Both companies have been forging plans to launch asteroid-landing probes for months-long stints on near Earth objects — with the aim of extracting valuable resources. Although such expeditions could theoretically return to Earth with valuable minerals, the financial viability of the concept relies on the prospects of supplying other space missions with an extracted assets. That’s where NASA comes in.

With a spate of deep space missions planned in the coming century, NASA would be able to save time and money by supplying some of those missions (including International Space Station expeditions) with vital resources mined from asteroids — water, silicate, carbonaceous minerals and more.

“Deep Space brings commercial insight to NASA’s asteroid planning, because our business is based on supplying what commercial customers in Earth orbit need to operate, as well as serving NASA’s needs for its moon and Mars exploration,” Deep Space CEO Daniel Faber said in a press release earlier this year. “The fuel, water, and metals that we will harvest and process will be sold into both markets, making available industrial quantities of material for expanding space applications and services.”

The fuel it takes to rocket out of the grasp of Earth’s gravity makes launching anything — much less a massive cargo ship — exceptionally expensive. By contrast, asteroids have minuscule centers of gravity, making coming and going from them much less fuel (and cost) intensive.

“Right now it costs $17 million per ton to get anything up to geosynchronous orbit,” David Gump, vice chairman of Deep Space, told The Boston Globe. “If we can beat whatever that price is in 2022, we’ll have a big market.”

“Asteroids hold the resources necessary to enable a sustainable, even indefinite presence in space — for science, commerce and continued prosperity here on Earth,” Chris Lewicki, president and chief engineer of Planetary Resources, echoed in a statement released by NASA last week.

As part of Planetary Resources’ ongoing cooperation with NASA’s asteroid exploration efforts, the company will help sort through the near Earth object-finding algorithms being submitted by citizen scientists as part of the agency’s Asteroid Data Hunter challenge.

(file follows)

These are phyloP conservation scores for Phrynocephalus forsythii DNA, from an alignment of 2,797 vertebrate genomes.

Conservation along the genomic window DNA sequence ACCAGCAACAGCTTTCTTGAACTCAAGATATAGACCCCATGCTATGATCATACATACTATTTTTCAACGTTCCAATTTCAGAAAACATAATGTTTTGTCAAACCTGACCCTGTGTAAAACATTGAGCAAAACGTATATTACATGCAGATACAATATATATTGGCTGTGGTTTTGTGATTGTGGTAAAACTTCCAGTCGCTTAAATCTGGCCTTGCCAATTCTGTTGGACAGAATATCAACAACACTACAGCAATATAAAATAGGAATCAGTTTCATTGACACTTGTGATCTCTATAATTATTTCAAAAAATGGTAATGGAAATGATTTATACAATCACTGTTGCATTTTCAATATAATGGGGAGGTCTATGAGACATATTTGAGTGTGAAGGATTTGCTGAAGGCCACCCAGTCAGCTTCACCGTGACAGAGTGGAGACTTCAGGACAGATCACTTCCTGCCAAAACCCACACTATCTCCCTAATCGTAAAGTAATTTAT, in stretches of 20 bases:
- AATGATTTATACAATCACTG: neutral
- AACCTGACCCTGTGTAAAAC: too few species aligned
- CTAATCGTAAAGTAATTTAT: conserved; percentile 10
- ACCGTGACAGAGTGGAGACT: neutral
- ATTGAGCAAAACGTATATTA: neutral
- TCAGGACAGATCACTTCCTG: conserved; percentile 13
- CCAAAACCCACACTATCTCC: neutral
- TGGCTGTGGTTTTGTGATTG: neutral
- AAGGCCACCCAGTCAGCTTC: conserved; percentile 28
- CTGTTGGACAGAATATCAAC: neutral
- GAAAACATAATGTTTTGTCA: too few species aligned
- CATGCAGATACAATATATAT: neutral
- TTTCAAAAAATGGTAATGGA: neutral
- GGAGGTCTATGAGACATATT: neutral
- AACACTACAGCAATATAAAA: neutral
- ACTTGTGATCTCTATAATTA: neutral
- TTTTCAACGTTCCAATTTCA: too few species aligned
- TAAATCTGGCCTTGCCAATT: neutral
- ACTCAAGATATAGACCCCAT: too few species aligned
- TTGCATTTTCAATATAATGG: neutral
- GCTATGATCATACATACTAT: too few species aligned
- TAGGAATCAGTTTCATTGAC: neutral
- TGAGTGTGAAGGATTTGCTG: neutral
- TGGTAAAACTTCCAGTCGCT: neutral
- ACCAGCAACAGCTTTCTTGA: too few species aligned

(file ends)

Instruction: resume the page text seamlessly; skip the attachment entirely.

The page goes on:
“By harnessing the public’s interest in space and asteroid detection, we can more quickly identify the potential threats, as well as the opportunities,” Lewicki added.

Following in the wake of European Space Agency’s history-making comet landing, NASA will attempt to land its own spacecraft, the OSIRIS-Rex, on an asteroid named Bennu in September 2016.

Source : upi.com

Lunar Mission One aims to take Moon exploration to new depths


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Another private space exploration venture is under way with the British-led Lunar Mission One announcing plans to send an unmanned robotic landing module to the South Pole of the Moon. Initially funded by a Kickstarter campaign, the non-profit organization hopes to drill ten times deeper into the lunar surface than has ever previously been attempted and use the borehole to store a giant digital time capsule of human knowledge.

Under development for about eight years, the UK-based Lunar Mission One had its public launching this week at the the Royal Society’s 12th Reinventing Space Conference in London. The effort was founded as Lunar Mission Ltd by former Royal Navy Engineering Officer David Iron, and is partnered with the University College of London and the Open University among others. Its goal is to develop and land a probe at the Lunar South Pole by 2024 as part of an effort to not only gather more knowledge about the Moon, but also to promote public interest in space exploration and develop new means of funding future missions without government support.

Continue reading Lunar Mission One aims to take Moon exploration to new depths

NASA’s “Remastered” View of Europa is the Best Yet